Making broth has been a daily practice here in the Carr home for years. At one stage, it was Willow's main source of nutrition and I was making up to two litres per day. Willow experienced extreme lactose intolerance so I was thrilled to find a way to feed him that was of the highest nutrition, and I watched my little boy thrive.
Broth's are incredibly healing, filled with magnesium, silicon, calcium and glucosamine. Added to this is the fact that it makes everything taste delicious. People seem to think my food tastes incredible but between you and I... it's the broth.
It adds nutrition to all of your food, particularly powerful for the little fussy ones as they have no idea it's in there. Let's keep it our little secret.
It's my absolute 'must do' each week and I can tell you as a working mum, who is often on her own, it's easy peasy. So let's get brothing!
Take a deep breath, this may involve things you might not have used before. Trust me it's worth it.
'Double Double Toil And Trouble'...
In a large slow cooker I use two bags of feet and one carcass. Just to be clear... there are no rules, experiment until your hearts content! Last week I used a bag of feet and necks and it was wonderful. I love using the feet and necks as it gives the most gelatinous wobbly broth, a sure sign it is loaded with gelatin. Let's face it, if you've got a left over carcass after a roast and you don't want to wait- you just go for it. Better to broth than not.
Cover the bones in the filtered purified water, add a splash (up to a quarter of a cup) of apple cider vinegar to draw out the minerals and a good crack of Himalayan Crystal Salt.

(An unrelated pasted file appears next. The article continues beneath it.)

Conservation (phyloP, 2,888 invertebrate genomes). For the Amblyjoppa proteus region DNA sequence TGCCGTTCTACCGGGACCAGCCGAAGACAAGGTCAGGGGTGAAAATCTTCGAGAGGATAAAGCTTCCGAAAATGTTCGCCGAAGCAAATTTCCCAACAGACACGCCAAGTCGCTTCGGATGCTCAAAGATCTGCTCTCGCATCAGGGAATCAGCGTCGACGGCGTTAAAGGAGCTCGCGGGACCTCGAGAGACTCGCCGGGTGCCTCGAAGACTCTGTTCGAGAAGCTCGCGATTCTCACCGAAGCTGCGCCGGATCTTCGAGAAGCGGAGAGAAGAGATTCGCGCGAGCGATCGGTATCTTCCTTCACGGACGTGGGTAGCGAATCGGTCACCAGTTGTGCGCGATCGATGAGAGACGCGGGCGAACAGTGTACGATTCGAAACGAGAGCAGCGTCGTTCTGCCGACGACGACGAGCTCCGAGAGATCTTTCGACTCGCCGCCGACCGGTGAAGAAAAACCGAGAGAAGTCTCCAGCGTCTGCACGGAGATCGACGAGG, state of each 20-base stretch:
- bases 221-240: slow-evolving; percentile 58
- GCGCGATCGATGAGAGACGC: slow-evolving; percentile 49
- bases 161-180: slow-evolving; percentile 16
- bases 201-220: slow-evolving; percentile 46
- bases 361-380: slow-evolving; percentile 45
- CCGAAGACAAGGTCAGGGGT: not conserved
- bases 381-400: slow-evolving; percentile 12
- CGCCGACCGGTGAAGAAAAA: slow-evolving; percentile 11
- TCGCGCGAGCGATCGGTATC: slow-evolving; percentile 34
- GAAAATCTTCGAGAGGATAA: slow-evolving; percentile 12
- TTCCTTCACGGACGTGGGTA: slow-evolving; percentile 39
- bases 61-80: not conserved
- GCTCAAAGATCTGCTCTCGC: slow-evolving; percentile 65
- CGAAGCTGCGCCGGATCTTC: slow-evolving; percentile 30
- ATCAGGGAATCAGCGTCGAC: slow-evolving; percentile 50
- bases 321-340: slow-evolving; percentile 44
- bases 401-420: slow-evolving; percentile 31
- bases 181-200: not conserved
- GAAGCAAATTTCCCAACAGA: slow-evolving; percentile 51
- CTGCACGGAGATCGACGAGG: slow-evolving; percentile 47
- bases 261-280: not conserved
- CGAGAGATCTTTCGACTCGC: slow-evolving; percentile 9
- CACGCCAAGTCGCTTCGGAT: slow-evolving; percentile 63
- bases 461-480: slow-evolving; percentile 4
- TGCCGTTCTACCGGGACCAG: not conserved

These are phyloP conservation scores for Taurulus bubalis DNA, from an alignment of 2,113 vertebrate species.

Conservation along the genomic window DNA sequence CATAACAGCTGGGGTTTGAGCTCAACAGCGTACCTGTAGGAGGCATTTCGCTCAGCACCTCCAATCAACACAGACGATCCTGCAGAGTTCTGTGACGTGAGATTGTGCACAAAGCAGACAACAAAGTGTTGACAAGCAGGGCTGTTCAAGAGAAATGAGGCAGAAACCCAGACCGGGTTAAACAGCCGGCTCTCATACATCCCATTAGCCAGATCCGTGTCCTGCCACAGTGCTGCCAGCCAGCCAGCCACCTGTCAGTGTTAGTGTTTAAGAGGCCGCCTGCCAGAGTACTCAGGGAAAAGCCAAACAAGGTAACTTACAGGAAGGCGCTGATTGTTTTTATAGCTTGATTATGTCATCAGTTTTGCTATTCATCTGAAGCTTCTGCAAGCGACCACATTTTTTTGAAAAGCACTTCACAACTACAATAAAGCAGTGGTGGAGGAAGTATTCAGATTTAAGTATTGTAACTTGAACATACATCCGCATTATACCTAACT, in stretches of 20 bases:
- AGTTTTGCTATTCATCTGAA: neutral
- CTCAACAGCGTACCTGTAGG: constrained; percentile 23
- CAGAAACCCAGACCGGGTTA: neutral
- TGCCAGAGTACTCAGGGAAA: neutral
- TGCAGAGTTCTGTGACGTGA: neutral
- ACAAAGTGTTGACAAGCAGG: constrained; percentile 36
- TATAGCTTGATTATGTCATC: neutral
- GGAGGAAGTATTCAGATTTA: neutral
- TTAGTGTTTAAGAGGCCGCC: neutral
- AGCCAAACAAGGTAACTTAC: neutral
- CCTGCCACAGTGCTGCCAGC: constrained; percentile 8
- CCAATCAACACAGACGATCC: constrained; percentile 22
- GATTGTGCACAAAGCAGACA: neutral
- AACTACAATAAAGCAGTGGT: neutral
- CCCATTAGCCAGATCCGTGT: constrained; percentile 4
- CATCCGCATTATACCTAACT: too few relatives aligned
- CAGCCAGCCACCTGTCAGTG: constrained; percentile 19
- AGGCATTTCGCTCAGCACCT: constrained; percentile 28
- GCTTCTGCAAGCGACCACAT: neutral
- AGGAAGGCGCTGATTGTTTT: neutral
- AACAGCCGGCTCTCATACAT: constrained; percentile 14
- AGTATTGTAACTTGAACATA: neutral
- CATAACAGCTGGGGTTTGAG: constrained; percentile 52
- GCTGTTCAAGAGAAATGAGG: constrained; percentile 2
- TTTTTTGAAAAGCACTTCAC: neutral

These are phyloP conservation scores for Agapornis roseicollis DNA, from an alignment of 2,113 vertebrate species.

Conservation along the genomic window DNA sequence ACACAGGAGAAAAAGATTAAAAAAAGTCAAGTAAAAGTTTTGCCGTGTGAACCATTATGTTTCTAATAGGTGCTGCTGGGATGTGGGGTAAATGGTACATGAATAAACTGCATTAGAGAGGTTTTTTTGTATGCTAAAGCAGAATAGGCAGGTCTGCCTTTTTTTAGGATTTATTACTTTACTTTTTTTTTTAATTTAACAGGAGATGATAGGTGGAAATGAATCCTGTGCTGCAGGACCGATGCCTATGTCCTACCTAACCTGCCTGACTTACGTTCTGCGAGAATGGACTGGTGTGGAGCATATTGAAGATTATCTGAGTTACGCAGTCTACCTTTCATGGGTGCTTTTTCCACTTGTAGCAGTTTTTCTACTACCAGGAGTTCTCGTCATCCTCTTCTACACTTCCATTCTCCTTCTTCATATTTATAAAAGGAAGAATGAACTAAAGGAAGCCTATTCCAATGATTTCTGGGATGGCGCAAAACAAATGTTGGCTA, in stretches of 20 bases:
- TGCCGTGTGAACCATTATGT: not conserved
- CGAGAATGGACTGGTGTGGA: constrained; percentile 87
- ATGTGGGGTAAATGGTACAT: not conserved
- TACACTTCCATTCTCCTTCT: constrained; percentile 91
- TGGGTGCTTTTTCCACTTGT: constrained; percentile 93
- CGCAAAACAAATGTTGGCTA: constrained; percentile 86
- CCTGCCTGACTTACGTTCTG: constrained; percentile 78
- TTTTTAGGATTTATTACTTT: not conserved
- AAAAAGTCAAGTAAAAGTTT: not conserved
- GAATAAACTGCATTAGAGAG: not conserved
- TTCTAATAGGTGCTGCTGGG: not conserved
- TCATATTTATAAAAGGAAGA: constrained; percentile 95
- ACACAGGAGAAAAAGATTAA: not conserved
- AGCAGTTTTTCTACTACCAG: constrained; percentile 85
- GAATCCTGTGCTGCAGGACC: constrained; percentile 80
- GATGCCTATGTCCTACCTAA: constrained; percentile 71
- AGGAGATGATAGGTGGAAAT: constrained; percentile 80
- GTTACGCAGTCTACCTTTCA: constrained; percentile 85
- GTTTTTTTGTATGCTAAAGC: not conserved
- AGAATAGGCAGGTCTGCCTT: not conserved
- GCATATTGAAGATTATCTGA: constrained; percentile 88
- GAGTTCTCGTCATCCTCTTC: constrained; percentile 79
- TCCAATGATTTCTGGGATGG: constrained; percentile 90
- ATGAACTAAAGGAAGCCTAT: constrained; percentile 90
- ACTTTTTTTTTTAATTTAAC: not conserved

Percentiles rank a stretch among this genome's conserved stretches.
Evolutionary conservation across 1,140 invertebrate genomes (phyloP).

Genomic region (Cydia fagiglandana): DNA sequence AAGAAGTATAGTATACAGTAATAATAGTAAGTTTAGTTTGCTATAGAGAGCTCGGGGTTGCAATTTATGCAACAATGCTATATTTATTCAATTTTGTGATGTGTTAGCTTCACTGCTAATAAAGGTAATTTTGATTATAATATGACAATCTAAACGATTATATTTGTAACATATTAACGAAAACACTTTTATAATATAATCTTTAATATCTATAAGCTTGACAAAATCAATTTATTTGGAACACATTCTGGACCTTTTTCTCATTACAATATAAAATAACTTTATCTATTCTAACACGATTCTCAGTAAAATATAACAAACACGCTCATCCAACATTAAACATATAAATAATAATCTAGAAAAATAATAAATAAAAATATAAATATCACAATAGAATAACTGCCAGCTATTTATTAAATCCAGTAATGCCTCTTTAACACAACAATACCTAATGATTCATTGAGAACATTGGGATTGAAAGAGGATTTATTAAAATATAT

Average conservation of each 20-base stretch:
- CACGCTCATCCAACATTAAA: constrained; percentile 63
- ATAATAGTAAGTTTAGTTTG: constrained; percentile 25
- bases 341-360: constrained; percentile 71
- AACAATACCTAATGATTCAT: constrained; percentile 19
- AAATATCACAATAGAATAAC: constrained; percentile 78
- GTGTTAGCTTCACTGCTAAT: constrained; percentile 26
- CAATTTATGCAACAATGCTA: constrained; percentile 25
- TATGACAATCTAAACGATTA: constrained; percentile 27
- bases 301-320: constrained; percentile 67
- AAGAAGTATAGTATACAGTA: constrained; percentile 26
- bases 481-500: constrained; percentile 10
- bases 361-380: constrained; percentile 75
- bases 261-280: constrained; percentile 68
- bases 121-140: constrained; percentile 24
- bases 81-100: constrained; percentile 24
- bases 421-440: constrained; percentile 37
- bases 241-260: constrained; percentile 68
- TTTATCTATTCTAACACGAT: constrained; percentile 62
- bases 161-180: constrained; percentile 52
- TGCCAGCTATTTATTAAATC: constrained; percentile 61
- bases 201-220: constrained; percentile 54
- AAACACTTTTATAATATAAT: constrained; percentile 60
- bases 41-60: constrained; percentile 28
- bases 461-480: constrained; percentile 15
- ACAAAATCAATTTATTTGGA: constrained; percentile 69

Is apple cider vinegar necessary? No, but it is better to be in there trust me.
Pop on the stove for 8-12 hours, and you're done! Again if you've only got a few hours, that's ok too. Four would be the minimum.
Now everyone has their own unique way, and I believe we find our own way by experimenting. And I look forward to hearing your way!
As mine is mainly for Willow I keep it really simple.
An hour before it's ready I throw in any veggies I have lying around to add extra flavour. My tip is to NOT put in the veggies first, they are gelatine thieves and soak it all up. Pop them in towards the end with whatever takes your fancy.
My advice is to source healthy organic bones. The reason why? Less heavy metals, antibiotic residues and better omega 3's. A healthy pasteurised animal is better than a genetically modified, grain fed, sad animal with diseased organs. You want to know that your animals lived a good life, disease free.
I have no problem using raw bones, but if you want added flavour, heat the bones up first to get the flavours kicking. It's really delicious if it's fried off first in ghee or coconut oil and adds even more goodness!
Once you're done, strain and store and get ready to add it to everything in sight.
I keep my strained veggies and blend them into little patties for my son Willow. I'm a big believer in using everything, no waste.
I store my broth in Mason Jars- all different sizes. I also use silicon pods. They have been thrashed since Willow was born.. They are a mothers essential and perfect for smaller servings and baby food.
Be sure to leave an inch or so at the top of the glass jars to allow for settling and fats to solidify. *NB never throw out the fat. Fat is GOOD and great for cooking.
Date the broth going into the fridge. Store up to five days, if longer than five days, bring it back to the boil before using. But just quietly, mine is always devoured.
Broth will easily last six months in the freezer.
There are no rules. Broth anywhere, anytime.
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